Channeling water along changing crystals

Published online 22 March 2023

A chance observation due to dust contamination has uncovered a surprising new process of fluid transport when a crystal surface interacts with water.

Andrew Scott

Schematic representation of structural changes induced by sublimation propelling droplets carrying silver nanoparticles in one direction.
Schematic representation of structural changes induced by sublimation propelling droplets carrying silver nanoparticles in one direction.
Nature Chem (2023)
Researchers at New York University Abu Dhabi have found organic crystals that have surfaces that spontaneously change structure to transport condensed water droplets. They say that using such materials to manipulate and guide minute amounts of liquid and their particulate cargo could lead to many applications, including new microfluidic lab-on-a-chip technology, sensors, and self-cleaning coatings for solar cells.

A group led by chemist, Panče Naumov, worked with crystals of hexachlorobenzene to explore its behaviour, particularly its “mechanical compliance”, which might make it useful in producing soft and flexible structures.

Researcher, Patrick Commins, explains the novel discovery came as a complete surprise after some dust fell on a sample. “We were all shocked when we saw the dust spontaneously start to move on the crystal,” he says.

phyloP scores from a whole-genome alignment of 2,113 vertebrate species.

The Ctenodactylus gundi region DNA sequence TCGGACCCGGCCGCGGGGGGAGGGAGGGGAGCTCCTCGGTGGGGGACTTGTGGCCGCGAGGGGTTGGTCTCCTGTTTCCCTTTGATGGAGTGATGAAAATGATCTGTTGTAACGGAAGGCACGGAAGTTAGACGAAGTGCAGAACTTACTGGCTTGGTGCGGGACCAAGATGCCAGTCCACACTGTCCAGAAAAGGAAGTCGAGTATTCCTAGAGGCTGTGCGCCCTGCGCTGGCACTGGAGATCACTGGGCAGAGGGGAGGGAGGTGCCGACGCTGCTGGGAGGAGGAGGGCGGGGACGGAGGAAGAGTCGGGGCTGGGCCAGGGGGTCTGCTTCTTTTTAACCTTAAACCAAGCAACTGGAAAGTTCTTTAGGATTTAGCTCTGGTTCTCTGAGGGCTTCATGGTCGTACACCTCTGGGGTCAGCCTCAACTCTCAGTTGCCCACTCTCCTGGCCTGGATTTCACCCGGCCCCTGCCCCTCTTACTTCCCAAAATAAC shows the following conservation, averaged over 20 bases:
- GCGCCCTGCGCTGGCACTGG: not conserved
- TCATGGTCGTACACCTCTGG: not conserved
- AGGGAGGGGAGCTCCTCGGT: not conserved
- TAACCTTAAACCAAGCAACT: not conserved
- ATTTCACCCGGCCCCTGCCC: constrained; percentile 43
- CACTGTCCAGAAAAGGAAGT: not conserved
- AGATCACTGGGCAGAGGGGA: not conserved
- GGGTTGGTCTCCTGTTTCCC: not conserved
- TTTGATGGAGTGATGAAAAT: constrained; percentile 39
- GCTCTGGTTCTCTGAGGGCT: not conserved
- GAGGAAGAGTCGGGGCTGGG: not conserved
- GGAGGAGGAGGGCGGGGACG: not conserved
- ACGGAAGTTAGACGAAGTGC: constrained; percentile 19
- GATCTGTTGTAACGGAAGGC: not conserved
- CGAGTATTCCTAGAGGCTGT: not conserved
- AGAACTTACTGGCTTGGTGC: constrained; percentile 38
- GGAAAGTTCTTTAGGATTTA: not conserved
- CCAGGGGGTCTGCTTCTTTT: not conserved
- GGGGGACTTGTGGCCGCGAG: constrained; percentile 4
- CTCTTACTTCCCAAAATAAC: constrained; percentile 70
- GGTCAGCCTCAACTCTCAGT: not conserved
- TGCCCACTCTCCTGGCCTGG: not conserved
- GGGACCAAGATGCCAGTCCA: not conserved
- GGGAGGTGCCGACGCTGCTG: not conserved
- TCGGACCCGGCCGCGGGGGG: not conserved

Marieh Al-Handawi, who also worked on the study, adds that learning how the movement was driven by water droplets condensing on the crystal  came as another surprise. “It results in the formation of channels that allow water to flow down them just like a river,” she says.

The channels form and then autonomously direct the flow of water due to a subtle and previously unrecognized phenomenon. Water condensing on to the surface initiates the conversion of some of the solid hexachlorobenzene directly into vapour  – a process called sublimation. This forms tiny widening channels that direct the water in one direction within each channel. The movement of dust particles propelled by the water suggested it could be used to move other solids, in addition to fluid solutions. The team confirmed this using silver nanoparticles. They also found that the speed of transport along the channels could be varied depending on temperature and humidity.

There are significant challenges to address before this phenomenon could be put to practical use. It does lead to loss of the crystal, albeit at quite a slow rate. Al-Handawi says that about 90% of the crystal mass would be lost in around 271 days at room temperature. This would be viable only in single-use or relatively short-term applications.

Also, the direction of water transport differs in neighbouring channels. Obtaining uni-directional transport throughout the crystal will be challenging, but could greatly expand the potential applications. The team has already made some progress towards that goal.

Chemist, Yongmei Zheng, at Beihang University in China, who was not involved in the work, says that the advance has the potential to inspire a variety of new uses for the surface transfer of water without requiring external energy.


Commins, P. et al. Autonomous and directional flow of water and transport of particles across a subliming dynamic crystal surface. Nat. Chem (2023).